The network terminal also include a built-in Embedded Web Server. This enables the retailers to configure the network terminal easily with any standard Web Browser application, such as the well-known Microsoft Internet Explorer or Netscape Navigator. This embedded Web Server is one of the major breakthrough of the invention, and is specially developed from scratch, that is powerful enough to handle the setup, maintenance & daily operations, yet is small & cost-effective enough to fit into an embedded system.
Multiple network terminals may be connected together under the Master/Slave configuration. With this configuration, the retailer may only configure the reward scheme of the Master unit, and the reward scheme of all the associated Slave units will be automatically synchronized by the Master unit.
To enable the shopper to interact directly with a network terminal, the terminal includes a user interface and multiple data-entry devices. The shopper supplies the data to the network terminal through these data-entry devices, such as the smart card reader and the touch-screen panel. Once the network terminal reads a shopper's loyalty card with the smart card reader, the shopper then, through the user interface, specifies the redeemable items that he/she likes, and enters the selections through the touch-screen panel.
The System employs two strategies to recruit participants and to collect their personal information. First, whenever a new shopper makes the first purchase at the store, the shopper will be issued a new loyalty card in an ad-hoc manner, without asking the shopper to fill in all the tedious application forms And the shopper may immediately start to accumulate the loyalty points and enjoy the benefits of the loyalty program. On the other hand, other traditional methods often require the shopper to provide all the personal information in advance, such as the name, address, ID number, and age. These traditional approaches usually discourage people to participate since people are usually reluctant to provide the personal information. Therefore, the new approach effectively breaks the barrier of participation, and encourage shoppers to participate.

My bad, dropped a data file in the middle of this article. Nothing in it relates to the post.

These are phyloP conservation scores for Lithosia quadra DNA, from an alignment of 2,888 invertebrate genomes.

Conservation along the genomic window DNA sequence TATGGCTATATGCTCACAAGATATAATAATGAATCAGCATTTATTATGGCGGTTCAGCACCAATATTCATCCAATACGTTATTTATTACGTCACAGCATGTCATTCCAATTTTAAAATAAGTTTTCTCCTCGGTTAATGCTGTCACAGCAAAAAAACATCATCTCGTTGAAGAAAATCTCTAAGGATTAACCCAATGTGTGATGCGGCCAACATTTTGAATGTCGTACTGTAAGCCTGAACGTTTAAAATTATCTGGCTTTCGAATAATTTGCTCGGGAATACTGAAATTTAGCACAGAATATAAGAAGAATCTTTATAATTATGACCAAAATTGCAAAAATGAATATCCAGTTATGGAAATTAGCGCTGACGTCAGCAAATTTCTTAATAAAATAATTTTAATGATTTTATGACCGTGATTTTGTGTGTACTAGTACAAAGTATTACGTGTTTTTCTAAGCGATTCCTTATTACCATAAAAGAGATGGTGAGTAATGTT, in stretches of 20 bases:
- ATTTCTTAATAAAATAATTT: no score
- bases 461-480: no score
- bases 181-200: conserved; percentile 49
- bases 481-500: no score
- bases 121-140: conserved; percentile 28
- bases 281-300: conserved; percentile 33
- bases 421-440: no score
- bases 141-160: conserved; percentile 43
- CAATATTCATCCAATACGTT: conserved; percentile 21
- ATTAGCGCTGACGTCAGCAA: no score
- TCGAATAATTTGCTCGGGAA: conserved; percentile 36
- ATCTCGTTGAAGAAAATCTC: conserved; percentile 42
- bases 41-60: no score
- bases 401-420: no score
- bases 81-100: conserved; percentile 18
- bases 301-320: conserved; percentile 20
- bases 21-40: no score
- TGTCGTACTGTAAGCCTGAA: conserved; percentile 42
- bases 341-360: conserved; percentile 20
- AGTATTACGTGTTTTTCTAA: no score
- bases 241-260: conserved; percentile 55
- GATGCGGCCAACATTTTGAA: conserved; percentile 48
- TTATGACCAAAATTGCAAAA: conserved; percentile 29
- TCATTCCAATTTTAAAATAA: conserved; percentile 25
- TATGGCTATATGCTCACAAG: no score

Second, when the shopper has accumulated enough loyalty points to redeem reward items, the network terminal will first determine if the shopper's personal information has already been collected or not. If not, the network terminal will ask the shopper to enter the required personal information through the network terminal's input device, which is usually through the touch-screen panel. The information may include the shopper's name, age, marital status, and the email address. Since the information is entered directly to the network terminal rather than filling in the application form, and since the shopper can see the immediate benefits (i.e. to redeem the reward items), the shopper is more willing to provide such information without all the concerns related to the traditional fill-in-the-form approach.
The system is suitable for small amount transactions. Unlike the traditional paper & sticker-based loyalty card systems, the new system uses smart cards to replace the paper cards as the loyalty cards, and the smart cards may store any kind of amounts, including dollars and cents. This makes it practical for the retailers that deal mostly with small amount transactions to implement the loyalty program.
As discussed in more detail below, the Retail Loyalty System may also be used as a data collection system for shoppers' personal information and buying habits, if the retailer wants to implement Customer Relationship Management (CRM) system on top of the loyalty system.
Every time when a shopper makes a purchase at the store, the associated loyalty points will be added to the shopper's loyalty card at the Point-of-Sales (POS) terminals at the cashier counter. This procedure is done by a special POS Add-in Module through an attached smart card reader/writer. This special module may 20 be a hardware module, or preferably be a software module that runs on the existing POS terminals.
At the same time when the POS Add-in Module adds the loyalty points to the shopper's loyalty card, the module also reads the information stored in the card, such as the shopper's personal information. The module will associate the shopper's information with the items that the shopper purchased. The new information may then optionally be stored in a memory buffer (an internal transaction log database) within the module. The information may immediately be sent to the centralized CRM database at the head office in real time via the Internet, or may be sent by batch through the PSTN once a day, preferably at the end of the day.